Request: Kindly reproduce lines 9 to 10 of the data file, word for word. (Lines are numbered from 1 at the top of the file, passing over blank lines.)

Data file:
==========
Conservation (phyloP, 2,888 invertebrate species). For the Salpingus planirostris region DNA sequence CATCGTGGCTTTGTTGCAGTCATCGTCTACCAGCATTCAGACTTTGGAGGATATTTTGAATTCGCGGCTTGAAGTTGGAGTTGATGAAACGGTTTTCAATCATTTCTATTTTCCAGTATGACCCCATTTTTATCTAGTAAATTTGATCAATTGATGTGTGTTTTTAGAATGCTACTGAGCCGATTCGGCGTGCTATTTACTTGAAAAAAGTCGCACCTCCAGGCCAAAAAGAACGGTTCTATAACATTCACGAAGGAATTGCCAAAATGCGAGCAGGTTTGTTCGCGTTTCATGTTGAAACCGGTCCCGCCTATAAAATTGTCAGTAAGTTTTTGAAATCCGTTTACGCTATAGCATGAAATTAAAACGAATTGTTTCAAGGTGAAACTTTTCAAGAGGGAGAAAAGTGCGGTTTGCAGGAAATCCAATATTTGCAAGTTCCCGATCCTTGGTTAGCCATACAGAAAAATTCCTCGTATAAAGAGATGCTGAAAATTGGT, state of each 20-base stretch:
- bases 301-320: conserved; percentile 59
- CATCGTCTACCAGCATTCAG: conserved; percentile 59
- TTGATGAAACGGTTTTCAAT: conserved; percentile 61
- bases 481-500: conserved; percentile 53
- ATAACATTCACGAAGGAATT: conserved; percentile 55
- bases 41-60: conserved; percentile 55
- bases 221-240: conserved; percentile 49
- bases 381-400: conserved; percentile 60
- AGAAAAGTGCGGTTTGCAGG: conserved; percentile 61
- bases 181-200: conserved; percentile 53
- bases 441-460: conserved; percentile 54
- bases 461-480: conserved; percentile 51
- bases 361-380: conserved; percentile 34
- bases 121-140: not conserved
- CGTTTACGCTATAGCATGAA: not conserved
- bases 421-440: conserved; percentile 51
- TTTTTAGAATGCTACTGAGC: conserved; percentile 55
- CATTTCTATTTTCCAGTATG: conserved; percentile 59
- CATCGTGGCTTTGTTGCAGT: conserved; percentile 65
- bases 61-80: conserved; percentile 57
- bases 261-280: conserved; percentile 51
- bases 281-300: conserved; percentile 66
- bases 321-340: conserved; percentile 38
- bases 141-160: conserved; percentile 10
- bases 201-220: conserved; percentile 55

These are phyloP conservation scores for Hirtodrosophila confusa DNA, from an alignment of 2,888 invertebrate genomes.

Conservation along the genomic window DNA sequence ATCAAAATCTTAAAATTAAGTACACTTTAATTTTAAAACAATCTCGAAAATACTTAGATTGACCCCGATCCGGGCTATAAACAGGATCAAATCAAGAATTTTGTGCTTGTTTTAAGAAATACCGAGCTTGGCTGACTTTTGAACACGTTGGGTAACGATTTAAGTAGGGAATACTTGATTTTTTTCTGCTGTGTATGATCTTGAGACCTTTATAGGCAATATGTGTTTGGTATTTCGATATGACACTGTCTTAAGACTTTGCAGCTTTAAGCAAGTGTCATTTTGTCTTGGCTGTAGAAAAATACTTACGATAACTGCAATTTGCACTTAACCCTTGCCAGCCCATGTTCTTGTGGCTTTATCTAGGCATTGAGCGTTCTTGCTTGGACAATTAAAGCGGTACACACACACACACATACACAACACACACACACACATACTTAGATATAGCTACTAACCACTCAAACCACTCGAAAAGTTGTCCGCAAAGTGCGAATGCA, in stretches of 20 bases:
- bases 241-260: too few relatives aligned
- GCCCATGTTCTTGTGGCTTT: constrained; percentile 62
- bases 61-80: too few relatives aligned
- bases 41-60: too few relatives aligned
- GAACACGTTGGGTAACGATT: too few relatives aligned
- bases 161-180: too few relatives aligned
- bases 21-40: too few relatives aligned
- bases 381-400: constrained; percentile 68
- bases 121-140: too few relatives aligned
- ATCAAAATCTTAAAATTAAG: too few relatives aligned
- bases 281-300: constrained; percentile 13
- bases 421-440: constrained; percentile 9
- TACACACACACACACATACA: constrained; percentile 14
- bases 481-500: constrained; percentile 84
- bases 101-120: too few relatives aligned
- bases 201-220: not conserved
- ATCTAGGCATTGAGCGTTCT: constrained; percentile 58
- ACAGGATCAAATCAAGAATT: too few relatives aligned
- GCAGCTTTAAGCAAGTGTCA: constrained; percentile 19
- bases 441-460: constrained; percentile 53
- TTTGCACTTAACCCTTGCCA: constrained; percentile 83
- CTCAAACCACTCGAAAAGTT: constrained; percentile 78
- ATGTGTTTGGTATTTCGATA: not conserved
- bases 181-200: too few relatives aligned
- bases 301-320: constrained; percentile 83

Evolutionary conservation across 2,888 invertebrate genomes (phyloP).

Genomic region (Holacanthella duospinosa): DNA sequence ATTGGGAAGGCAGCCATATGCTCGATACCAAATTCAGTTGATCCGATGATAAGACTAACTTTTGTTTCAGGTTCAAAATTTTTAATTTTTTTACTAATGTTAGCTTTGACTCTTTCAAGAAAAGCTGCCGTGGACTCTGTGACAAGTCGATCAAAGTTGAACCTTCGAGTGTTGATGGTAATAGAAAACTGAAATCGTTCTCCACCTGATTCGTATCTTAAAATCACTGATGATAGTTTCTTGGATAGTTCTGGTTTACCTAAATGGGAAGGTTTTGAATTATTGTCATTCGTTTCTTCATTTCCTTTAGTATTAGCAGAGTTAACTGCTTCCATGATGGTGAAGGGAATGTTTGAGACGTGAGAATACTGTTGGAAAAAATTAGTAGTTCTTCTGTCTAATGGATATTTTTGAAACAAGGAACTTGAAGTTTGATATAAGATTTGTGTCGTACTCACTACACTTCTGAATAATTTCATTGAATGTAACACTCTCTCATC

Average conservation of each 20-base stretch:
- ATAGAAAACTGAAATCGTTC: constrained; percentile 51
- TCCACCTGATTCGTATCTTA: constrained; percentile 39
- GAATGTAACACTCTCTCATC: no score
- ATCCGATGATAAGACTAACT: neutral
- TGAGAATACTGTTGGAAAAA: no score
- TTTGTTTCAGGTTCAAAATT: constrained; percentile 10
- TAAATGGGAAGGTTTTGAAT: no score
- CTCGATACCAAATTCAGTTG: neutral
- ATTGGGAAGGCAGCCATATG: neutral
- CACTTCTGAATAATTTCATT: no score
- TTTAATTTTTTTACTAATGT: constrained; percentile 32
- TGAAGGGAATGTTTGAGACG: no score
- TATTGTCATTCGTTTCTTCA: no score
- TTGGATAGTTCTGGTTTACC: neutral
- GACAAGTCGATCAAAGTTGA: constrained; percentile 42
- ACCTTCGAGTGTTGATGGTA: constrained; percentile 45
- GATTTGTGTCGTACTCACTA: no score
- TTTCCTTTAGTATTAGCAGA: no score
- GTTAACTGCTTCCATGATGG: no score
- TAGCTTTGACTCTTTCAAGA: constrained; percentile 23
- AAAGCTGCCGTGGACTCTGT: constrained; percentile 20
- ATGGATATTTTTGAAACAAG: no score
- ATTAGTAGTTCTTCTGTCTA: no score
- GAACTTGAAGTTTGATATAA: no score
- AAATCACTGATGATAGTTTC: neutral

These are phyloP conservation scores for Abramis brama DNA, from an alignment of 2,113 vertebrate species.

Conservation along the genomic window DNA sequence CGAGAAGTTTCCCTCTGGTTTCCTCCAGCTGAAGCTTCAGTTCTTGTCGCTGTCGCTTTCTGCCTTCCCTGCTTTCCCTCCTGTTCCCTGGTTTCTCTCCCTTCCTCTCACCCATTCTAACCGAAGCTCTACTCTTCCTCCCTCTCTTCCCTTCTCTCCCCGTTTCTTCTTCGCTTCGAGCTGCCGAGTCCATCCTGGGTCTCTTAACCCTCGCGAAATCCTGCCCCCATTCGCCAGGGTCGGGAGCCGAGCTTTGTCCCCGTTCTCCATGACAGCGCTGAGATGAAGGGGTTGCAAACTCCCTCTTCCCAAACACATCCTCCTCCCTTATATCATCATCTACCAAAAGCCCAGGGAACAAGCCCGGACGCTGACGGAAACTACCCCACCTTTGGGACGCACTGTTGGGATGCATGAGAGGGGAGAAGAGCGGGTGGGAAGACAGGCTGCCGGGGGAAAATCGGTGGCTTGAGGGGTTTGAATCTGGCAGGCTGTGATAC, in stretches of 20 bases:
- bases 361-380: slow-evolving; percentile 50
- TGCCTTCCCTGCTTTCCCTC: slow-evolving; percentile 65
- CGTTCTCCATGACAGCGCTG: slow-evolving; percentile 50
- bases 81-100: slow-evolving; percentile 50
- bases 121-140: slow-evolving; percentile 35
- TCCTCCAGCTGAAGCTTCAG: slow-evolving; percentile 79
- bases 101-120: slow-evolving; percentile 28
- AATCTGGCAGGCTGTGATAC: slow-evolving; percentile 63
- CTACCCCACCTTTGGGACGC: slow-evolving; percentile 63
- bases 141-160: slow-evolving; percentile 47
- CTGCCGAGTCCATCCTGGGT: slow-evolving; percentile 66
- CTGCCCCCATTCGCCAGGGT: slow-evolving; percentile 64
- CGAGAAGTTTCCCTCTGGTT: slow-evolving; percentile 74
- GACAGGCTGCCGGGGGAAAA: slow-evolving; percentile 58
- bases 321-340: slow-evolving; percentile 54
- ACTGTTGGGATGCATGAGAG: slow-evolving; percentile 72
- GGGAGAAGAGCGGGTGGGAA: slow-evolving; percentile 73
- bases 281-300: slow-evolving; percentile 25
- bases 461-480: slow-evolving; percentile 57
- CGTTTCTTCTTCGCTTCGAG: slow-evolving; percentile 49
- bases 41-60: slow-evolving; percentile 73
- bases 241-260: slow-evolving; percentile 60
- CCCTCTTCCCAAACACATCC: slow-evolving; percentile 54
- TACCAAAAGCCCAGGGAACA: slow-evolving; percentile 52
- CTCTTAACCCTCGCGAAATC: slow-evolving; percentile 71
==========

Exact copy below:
- bases 381-400: conserved; percentile 60
- AGAAAAGTGCGGTTTGCAGG: conserved; percentile 61